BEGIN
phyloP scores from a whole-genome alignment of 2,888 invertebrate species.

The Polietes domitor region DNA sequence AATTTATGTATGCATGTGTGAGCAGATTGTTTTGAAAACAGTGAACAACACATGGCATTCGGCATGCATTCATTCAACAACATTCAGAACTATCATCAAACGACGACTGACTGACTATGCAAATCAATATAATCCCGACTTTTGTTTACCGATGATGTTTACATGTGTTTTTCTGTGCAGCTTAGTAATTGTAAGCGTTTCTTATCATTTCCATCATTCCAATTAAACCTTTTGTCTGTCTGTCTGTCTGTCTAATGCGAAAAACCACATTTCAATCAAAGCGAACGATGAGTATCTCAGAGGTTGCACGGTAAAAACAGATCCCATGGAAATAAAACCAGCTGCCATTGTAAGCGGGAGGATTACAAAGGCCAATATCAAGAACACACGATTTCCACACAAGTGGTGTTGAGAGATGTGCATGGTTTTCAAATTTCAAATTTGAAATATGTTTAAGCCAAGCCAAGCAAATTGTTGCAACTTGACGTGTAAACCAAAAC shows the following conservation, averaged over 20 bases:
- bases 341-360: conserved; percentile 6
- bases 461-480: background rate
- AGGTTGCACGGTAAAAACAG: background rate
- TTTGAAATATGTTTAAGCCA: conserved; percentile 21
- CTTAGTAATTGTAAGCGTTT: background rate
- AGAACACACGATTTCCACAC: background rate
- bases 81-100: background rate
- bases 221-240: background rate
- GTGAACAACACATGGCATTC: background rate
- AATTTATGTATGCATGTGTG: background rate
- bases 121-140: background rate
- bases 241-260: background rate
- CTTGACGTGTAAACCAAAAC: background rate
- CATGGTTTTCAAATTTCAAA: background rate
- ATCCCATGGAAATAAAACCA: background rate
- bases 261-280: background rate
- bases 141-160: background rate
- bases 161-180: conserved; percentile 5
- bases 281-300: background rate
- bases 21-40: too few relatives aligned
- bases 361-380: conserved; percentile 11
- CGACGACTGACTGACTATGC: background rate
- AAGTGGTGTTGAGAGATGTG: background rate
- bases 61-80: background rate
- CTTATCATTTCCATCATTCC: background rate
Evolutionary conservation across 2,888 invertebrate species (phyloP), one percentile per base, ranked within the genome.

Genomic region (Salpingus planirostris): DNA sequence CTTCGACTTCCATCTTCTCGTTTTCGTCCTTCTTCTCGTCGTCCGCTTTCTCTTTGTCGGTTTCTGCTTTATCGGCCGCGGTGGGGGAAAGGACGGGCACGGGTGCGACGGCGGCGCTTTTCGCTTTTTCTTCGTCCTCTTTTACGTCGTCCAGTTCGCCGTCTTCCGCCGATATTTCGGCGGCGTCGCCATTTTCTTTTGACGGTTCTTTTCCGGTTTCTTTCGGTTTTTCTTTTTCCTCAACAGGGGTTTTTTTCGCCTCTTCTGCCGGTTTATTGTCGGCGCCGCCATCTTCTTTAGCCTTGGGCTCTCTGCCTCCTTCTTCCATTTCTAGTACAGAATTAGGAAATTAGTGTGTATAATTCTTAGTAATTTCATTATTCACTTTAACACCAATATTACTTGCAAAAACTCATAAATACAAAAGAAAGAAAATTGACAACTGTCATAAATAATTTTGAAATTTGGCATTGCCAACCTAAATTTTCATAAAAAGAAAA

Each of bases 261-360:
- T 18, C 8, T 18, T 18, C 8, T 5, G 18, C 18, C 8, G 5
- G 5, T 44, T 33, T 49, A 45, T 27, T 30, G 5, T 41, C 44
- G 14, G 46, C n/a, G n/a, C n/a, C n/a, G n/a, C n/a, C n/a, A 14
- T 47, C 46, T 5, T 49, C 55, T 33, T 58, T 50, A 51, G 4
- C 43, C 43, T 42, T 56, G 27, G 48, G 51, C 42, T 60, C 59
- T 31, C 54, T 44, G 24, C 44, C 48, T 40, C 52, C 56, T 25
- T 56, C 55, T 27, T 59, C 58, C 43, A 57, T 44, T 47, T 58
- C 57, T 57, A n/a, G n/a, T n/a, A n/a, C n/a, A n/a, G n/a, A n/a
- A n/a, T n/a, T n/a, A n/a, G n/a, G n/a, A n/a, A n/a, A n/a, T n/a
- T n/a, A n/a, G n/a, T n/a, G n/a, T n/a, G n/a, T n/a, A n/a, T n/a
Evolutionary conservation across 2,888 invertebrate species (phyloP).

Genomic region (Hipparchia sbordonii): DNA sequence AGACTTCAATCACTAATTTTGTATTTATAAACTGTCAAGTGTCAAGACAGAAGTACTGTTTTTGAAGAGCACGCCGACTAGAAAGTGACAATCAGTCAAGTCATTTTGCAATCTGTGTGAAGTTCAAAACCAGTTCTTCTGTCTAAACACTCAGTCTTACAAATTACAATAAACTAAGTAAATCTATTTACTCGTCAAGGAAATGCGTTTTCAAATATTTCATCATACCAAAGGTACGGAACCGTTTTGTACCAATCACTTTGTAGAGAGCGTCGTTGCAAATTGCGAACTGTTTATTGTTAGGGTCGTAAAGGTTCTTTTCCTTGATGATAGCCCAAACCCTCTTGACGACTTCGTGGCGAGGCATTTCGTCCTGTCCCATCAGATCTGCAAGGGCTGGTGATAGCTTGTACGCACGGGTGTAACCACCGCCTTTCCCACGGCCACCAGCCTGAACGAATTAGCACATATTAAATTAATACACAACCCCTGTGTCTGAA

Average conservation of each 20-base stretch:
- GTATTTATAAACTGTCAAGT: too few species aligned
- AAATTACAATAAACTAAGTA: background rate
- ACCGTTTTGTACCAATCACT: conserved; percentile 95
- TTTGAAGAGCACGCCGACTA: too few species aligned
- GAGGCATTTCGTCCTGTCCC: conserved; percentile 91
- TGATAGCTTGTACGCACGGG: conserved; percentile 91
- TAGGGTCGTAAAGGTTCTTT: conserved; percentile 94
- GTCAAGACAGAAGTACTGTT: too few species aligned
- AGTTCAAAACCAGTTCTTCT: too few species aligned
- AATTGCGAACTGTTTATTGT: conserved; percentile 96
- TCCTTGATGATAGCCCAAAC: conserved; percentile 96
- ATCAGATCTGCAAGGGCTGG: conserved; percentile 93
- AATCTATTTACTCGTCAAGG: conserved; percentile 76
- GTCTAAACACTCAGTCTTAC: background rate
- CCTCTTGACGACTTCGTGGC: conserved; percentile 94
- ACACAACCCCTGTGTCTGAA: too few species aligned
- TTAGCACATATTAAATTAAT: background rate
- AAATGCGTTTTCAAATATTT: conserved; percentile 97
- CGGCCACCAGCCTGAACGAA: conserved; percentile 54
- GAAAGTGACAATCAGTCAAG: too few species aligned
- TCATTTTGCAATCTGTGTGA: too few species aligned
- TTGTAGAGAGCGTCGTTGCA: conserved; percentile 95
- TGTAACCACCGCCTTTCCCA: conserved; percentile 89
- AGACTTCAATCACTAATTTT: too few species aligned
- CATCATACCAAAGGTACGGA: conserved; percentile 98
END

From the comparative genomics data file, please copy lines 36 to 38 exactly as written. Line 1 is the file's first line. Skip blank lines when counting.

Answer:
- T 31, C 54, T 44, G 24, C 44, C 48, T 40, C 52, C 56, T 25
- T 56, C 55, T 27, T 59, C 58, C 43, A 57, T 44, T 47, T 58
- C 57, T 57, A n/a, G n/a, T n/a, A n/a, C n/a, A n/a, G n/a, A n/a